Oversimplified DNS

... or, even a rocket scientist can understand DNS

Step 4 - Finding and testing your A (address) records

GOAL: Make sure that your A records are working properly.

BACKGROUND: "A" Records are what DNS really boils down to. An A record gives you the IP address of a domain. That way, users that try to go to www.example.com will get to the right IP address.

Step 4a: Get a list of all your A records

There are several ways you can go about this. The best way is with a Zone Transfer. This will show you every record in your DNS. However, your nameservers may refuse zone transfers to any computer except the secondaries nameservers. In that case, you'll have to go to one of the nameservers, and get the master zone file.

To do a zone transfer in NSLOOKUP, first type "server nameserver.example.com", where "nameserver.example.com" is one of your nameservers (try the primary nameserver first, if it doesn't work, try the secondary(s)). Then, type "ls -d example.com". If you have a lot of entries, you might want to save it to disk using "ls -d example.com > filename.txt", where filename.txt is the name of the file to save to (you might not be able to choose a directory, it may place it automatically in the directory you are in). This will list all records in your zone; just pay attention to the A records for now.

To do a zone transfer in Sam Spade, go to the Tools menu, and choose "Zone Transfer" (if it is greyed out, go to the Edit menu, choose Options, then the Advanced table, and click 'Enable zone transfers'). Enter your domain as the domain to transfer zone information from. Enter your primary nameserver as the nameserver to use. If your primary nameserver refuses to do a zone transfer, try the secondary nameserver(s). Just pay attention to the A records for now.

If you can't get a zone transfer, the next step is to get the zone file from your primary nameserver (you'll may need to look at the instructions for your DNS server software to see where the file is located). Then, use NSLOOKUP, DIG, or other software to check all the A records (using your primary name server as the name server to use) for the domain names listed in the zone file to make sure that they match.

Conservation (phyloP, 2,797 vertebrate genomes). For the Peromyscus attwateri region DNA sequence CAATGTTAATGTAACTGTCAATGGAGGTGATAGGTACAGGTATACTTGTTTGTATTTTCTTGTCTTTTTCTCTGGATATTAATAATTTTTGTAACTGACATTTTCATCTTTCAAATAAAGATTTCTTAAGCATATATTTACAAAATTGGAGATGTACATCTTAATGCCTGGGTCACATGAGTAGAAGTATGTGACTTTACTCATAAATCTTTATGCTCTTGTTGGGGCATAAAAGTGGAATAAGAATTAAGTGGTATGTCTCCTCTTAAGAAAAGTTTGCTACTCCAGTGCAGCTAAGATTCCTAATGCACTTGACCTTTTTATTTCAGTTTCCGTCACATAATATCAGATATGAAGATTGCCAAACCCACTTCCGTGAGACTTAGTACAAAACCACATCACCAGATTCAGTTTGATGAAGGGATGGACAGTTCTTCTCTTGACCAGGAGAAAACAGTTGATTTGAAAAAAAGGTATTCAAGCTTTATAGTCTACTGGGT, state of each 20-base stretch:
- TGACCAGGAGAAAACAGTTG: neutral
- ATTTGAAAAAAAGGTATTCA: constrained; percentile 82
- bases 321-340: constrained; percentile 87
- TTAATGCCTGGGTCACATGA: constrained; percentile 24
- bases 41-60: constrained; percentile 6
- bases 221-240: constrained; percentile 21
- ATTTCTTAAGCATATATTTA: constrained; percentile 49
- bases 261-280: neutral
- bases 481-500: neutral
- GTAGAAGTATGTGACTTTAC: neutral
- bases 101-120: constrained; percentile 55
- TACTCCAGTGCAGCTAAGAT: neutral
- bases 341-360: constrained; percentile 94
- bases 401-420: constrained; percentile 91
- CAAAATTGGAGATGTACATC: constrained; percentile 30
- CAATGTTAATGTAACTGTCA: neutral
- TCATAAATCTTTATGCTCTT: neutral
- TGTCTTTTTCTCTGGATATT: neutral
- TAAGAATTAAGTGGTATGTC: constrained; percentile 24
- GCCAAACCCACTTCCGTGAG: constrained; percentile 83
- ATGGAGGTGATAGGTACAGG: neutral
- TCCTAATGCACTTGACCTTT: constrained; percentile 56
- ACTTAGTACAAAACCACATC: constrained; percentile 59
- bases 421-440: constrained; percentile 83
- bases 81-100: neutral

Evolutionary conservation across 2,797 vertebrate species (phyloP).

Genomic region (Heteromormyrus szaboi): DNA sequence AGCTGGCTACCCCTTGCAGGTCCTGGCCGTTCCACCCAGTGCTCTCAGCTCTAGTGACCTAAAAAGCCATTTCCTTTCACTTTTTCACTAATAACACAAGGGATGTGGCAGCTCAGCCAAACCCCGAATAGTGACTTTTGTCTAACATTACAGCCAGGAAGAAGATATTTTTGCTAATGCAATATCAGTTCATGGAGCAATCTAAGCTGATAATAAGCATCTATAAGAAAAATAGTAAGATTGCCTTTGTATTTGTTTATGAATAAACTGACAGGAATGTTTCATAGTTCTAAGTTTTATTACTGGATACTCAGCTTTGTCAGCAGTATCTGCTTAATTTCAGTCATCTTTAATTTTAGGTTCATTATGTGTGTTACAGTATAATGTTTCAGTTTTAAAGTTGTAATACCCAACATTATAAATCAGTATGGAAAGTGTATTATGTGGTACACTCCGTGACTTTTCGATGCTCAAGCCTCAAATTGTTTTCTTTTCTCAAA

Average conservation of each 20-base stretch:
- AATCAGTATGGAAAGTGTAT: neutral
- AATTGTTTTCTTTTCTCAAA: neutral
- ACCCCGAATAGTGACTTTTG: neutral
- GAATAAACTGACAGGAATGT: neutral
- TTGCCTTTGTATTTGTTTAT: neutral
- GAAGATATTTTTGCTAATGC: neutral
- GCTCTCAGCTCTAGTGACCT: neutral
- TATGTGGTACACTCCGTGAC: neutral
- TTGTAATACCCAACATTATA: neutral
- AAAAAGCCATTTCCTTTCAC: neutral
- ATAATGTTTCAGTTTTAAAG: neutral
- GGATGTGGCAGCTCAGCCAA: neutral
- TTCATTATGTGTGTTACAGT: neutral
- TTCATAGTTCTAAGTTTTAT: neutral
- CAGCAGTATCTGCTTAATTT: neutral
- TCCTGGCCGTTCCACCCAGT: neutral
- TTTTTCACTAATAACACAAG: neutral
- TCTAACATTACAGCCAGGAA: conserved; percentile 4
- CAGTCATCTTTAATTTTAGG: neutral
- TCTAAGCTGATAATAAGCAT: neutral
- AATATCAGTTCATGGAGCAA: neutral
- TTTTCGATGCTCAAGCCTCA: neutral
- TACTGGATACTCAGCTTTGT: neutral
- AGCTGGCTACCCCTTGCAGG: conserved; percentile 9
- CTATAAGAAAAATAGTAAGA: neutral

If you don't have access to your nameservers (if an ISP handles your DNS, for example), and you can't do a zone transfer or get the zone file, you should at least know the subdomains on your domain (for example, "www.example.com" and "mail.example.com"). Use NSLOOKUP, DIG, or other software to look up the A record for each of those domains (using your primary nameservers as the name server to use).

Note: If you know a subdomain exists (such as www.example.com), but there is no "A" record, that may be O.K. -- there could be a CNAME record pointing to another record that has an A record. For example, "www.example.com CNAME sparky.example.com" with a corresponding "sparky.example.com A". However, it is best to avoid using CNAMEs unless you are quite familiar with them!

Note: If you did a zone transfer, it will be helpful to save the results for Steps 5 and 6, where you check the MX and CNAME records.

Step 4b: Test all your A records

Go through each A record you found in step 4b.

First, make sure that every A record points to one and only one IP address (and not to a domain name).

Note: It is O.K. for a subdomain to have 2 or more A records (this also applies to most other types of records, as well). For example, you can have "www.example.com A" and "www.example.com A". That means that both IP addresses ( and can handle anything for www.example.com (technically, can handle anything an A record normally handles; for example, mail uses an MX record). You can not have 2 or more IP addresses on the same line (in the same record), however; they must be split into separate records.

Next, check to make sure that IP addresses are correct. Assuming that you know what each machine is used for, you should know how to test them (making sure to connect to the IP address). For example, if a machine is a web server, you can use a browser to connect (to for example). If the machine is an FTP server, FTP to If you don't know what a machine is used for, you should find out! If you still don't know, at least try to use PING to make sure that the machine is responding ("ping").